I've been writing a movie for a while for Tony Scott to do. He did "Man
on Fire" and "Domino." I've been writing a lot of different
things. When life gives you lemons, make lemonade. I'm not going to keep
going to record labels looking for a deal. There are a lot of dudes that
don't like me, and I don't like them, so that makes two of us.
have a lot of allies in the game?
people that are with me are powerful and I could call on them, but I don't
want to call on them. I don't want to force anything. I came in with one
of the most powerful people in the game. Angie and I used to laugh at
all of this. I have a lot of friends that can make a lot of calls. I'm
doing all right so it's all good.
still cool with Angie Martinez today?
My relationship with Ang is eternal. It's way bigger than rap.
was "If I Could Go" to your career?
came out and we started doing interviews, I would laugh out of my chair
when cats would say it was only getting spins because she was at the station.
Hot97 is Infinity Broadcasting. We didn't get any spins there. Go check.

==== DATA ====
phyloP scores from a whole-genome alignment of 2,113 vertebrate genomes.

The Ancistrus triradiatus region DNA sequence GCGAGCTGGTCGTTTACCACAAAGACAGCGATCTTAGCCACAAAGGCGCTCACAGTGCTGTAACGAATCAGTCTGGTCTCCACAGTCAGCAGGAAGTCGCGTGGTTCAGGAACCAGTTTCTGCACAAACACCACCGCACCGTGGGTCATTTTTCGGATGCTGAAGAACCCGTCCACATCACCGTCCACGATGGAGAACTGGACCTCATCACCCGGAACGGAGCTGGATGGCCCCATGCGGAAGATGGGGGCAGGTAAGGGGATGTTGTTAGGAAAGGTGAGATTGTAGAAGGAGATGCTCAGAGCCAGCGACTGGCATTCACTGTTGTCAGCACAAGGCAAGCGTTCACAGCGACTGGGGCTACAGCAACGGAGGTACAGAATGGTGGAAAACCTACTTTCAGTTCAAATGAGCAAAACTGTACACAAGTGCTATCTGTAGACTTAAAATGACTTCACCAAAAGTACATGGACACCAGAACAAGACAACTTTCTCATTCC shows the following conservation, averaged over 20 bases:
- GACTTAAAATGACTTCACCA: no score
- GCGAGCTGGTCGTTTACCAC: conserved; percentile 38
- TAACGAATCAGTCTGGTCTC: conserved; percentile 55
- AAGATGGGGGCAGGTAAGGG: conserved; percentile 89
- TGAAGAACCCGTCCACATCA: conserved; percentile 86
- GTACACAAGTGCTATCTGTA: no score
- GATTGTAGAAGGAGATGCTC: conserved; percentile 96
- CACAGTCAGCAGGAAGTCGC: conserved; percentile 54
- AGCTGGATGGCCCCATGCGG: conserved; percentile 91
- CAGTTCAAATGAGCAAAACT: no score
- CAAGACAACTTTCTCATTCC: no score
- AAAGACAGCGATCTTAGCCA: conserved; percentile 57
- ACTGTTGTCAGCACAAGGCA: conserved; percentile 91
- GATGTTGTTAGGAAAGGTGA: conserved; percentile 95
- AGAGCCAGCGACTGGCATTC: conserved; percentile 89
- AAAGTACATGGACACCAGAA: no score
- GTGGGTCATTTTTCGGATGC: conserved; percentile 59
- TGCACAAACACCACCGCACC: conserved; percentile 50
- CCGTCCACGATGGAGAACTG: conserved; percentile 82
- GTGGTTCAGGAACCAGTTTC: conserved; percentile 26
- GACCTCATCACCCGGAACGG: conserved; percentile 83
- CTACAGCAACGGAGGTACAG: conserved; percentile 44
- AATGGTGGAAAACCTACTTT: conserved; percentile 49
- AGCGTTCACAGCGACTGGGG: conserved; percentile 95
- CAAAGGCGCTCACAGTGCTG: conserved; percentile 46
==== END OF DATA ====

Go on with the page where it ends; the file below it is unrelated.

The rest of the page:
All of our spins were from Top 40 stations. We were on Billboard for twenty-four
consecutive weeks in the top 20. That's huge. I haven't seen a record
that can compare to that besides 50 Cent. As far as New York, I haven't
seen that since. Before cats check up on me, they need to check up on
these dudes shopping these horrible records. I'm still getting a check
for a record that's five years old. A lot of these dude's records can't
even last a month. There are a lot of horrible records coming out of New
York. I hate to break the news.
If a song
you ghostwrote doesn't come out how you wanted it to, do you get involved?
I never write in advance. That's my thing. Sometimes I'll be writing and
I won't want it, so I'll put it aside for someone later. Then when I hook
up with them, I'll tweak it depending on what state they're from and what
they say. You have to be able to adjust it to them. Sometimes I'll write
a verse that's crazy and I'll just keep it for myself. I put out three
volumes of mixtapes just to let cats know that I'm still here. I started
my "Sacario the Boss" mixtape series last summer and we've been
flooding New York with a lot of those verses.
do you get to know the artist before you write a verse for them?